Of course, it is inevitable that the “tax man” will take much of the cash you make from part-time gigs, even though you devote this money to student debt. However, there are a few tax benefits to paying off student loans. It is important to keep these tax considerations in mind while paying off student debt, since certain life decisions may allow you to maximize these tax benefits.
If you ever attended college or graduate school, your university likely mailed you a 1098-T tax form stating the amount of tuition and other related expenses you paid in the preceding year. This is because two federal tax credits exist that help students offset their tax liability for years in which they attended school. The American Opportunity Credit is mainly available to individuals who enrolled in an undergraduate degree program in a given tax year, and this credit allows taxpayers to offset up to $2,500 of tax liability in a particular tax year. The other tax credit available is the Lifetime Learning Credit, which mainly applies to individuals in graduate degree programs. This tax credit allows students to offset $2,000 of tax liability each year.
In addition, you can also of course take the standard deduction each tax year even if you are also claiming one of the educational tax credits noted above. The recent changes to the tax laws mean that you can now claim a $12,000 standard deduction each year. This means that you can make a significant amount of money while in school and pay no federal income taxes on any of the money you earned.
I experienced this benefit firsthand during my student debt repayment saga. As noted in a prior article, in order to minimize the amount of student debt I needed to borrow, I worked a few work-study jobs while attending law school. Due to the standard deduction and Lifetime Learning Credit, I received a substantial tax refund each year I attended law school, and this cash helped me lessen the amount of student loans I needed to borrow. All told, the availability of the standard deduction and educational tax credits incentivizes individuals to work while attending school. If you are thinking about earning a degree, you should definitely have one or more jobs while in school, so that you can fully benefit from these tax advantages.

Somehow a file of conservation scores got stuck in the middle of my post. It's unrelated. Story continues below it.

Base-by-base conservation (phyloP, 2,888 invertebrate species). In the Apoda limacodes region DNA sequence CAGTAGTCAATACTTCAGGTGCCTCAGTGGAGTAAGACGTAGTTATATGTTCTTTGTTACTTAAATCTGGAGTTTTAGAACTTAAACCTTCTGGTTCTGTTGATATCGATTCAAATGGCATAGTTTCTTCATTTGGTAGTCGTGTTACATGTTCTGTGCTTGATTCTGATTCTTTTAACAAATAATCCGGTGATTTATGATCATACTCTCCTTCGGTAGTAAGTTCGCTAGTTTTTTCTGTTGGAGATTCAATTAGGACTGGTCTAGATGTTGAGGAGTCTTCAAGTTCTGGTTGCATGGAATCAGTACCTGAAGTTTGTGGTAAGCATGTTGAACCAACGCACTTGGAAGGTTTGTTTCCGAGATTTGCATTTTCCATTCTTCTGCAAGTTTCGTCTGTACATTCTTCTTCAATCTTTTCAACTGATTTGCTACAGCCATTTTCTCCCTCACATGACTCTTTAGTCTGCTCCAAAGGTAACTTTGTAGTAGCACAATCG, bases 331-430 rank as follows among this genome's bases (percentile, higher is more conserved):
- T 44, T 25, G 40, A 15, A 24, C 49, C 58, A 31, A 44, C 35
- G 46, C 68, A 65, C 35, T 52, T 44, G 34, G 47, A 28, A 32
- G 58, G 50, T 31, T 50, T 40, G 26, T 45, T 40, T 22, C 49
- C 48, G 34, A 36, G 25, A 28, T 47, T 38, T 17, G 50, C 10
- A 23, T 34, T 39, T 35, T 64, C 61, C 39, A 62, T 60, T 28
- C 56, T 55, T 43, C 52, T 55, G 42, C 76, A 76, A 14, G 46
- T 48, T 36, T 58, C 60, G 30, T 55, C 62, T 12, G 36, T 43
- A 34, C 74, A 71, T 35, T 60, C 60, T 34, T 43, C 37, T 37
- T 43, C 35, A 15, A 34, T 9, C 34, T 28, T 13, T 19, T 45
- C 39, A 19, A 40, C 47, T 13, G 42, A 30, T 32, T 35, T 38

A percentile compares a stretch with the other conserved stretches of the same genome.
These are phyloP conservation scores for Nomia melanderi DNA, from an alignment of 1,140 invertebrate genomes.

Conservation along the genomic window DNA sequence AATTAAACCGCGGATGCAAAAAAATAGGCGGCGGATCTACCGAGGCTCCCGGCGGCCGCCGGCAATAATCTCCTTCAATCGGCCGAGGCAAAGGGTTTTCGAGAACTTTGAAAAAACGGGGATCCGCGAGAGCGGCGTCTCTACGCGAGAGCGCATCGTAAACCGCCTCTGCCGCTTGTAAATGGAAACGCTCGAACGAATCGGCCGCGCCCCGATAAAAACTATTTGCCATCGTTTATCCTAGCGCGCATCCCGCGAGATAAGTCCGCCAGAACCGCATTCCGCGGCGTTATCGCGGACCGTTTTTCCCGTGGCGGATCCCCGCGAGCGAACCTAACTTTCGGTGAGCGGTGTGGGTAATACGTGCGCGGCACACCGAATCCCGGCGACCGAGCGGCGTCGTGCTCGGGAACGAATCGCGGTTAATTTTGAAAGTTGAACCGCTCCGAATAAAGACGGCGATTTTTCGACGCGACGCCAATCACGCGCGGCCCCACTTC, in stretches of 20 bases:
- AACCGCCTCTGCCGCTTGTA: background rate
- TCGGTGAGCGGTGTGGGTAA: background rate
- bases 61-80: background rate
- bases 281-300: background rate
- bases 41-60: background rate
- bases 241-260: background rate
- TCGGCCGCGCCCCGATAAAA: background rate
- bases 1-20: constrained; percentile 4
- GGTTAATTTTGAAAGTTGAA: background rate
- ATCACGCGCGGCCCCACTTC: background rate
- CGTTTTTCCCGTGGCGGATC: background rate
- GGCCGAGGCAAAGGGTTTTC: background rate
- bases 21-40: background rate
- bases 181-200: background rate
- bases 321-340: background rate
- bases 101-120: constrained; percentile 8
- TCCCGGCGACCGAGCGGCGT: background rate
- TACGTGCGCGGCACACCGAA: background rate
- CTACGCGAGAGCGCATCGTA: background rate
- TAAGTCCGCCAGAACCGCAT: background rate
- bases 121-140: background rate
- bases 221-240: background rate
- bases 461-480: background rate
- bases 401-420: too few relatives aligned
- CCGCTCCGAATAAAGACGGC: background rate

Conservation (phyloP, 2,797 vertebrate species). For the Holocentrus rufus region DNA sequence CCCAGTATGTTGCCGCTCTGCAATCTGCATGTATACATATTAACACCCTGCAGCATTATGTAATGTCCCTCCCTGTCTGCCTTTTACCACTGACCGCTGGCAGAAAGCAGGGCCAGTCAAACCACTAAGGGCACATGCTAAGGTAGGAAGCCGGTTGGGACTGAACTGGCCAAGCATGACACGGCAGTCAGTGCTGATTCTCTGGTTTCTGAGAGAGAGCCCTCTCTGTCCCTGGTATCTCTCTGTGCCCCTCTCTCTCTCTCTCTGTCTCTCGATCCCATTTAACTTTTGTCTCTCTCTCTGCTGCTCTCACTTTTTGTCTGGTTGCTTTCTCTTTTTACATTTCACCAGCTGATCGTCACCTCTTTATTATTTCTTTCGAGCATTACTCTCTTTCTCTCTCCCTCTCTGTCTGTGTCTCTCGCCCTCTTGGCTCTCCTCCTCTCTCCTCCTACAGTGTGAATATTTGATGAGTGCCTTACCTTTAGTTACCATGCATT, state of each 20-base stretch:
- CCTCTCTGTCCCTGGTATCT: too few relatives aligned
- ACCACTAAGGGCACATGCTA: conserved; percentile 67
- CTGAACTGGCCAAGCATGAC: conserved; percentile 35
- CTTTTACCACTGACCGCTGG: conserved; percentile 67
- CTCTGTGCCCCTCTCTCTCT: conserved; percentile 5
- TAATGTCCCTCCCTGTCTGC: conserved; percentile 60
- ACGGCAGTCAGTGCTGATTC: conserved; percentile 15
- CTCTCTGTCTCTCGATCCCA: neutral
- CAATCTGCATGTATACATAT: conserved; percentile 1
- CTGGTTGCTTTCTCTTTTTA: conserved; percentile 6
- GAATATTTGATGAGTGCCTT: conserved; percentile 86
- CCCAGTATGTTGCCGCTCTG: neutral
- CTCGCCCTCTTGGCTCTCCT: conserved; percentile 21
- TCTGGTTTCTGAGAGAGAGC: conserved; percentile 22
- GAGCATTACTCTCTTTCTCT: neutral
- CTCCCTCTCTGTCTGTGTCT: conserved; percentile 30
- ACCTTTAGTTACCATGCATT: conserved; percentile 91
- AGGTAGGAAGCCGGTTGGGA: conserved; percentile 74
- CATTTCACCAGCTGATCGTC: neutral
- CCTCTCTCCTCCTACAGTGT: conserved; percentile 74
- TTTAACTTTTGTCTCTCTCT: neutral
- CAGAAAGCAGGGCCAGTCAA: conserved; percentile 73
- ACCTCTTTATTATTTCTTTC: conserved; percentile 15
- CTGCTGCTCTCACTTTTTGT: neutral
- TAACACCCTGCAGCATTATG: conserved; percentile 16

However, it is still helpful to obtain this tax relief, and if you debt-financed college and graduate school like I did, chances are that you will pay more than $2,500 in student loan interest in any given tax year
It should also be mentioned that you simply need to attend school in a tax year to receive the benefit of these educational tax credits. As a result, if you enter the workforce and begin earning money in the same tax year you graduated from school, you will still be able to offset a sizable amount of income due to these tax benefits. Therefore, you might consider not taking a break between graduating from school and entering the workforce, since you need to earn income in order to maximize the gain you receive from these tax benefits. During my own student debt repayment saga, I made sure that I earned more than the amount of income that could be offset from these tax benefits during the tax year I graduated from law school, so that I received the most money back from the “tax man.”
This website has already discussed some of the tax implications of working side-hustles to pay off student loans
The other major tax benefit of having student debt is the student loan interest deduction. This benefit allows taxpayers who make less than a certain amount of money in a given tax year to deduct up to $2,500 of student loan interest paid in a particular year. Of course, this deduction is not as beneficial as the credits noted above, since this deduction only allows you to offset $2,500 of income whereas the credits allow you to offset $2,000 or $2,500 of tax liability.
The key to maximizing this benefit is understanding when the student loan interest deduction is phased out or eliminated. This deduction is not available to taxpayers who make more than $80,000 in a given tax year, and the deduction is phased out for taxpayers who make between $65,000 to $80,000 in a particular year. As discussed in prior articles, side-hustles can be a great way to earn extra money to pay off student loans. However, these income limits might discourage you from working side-hustles, since any extra money you earn from part-time gigs could mean that you are only allowed to deduct a smaller amount of student loan interest. If your income for a year is well below or above that $65,000 to $80,000 range, then this deduction should not affect your ability to work side-hustles. However, if your income is around this amount, installment online loans North Carolina you need to seriously assess whether side-hustles will positively impact your student debt situation.
Of course, the availability of the student loan interest deduction again incentivizes individuals to work as many side-hustles as possible during years in which you are student. If you attended school full-time for part of a year, it is likely that your income will be far below that $65,000 to $80,000 range in which the student loan interest deduction is phased out or eliminated. If you work side-hustles during such years and pay off student loans, you will therefore be able to maximize available tax benefits. Indeed, the only time I was able to use the student loan interest deduction was during the tax year that I graduated from law school and entered the workforce. All told, the student loan interest deduction should be seriously considered when deciding on a student debt repayment strategy.
In the end, everyone has different situations, and not every deduction, credit, or other tax benefit will be applicable to each student debt borrower. However, it is important to keep these tax benefits in mind so that you can pay off your student loans in the most strategic way possible.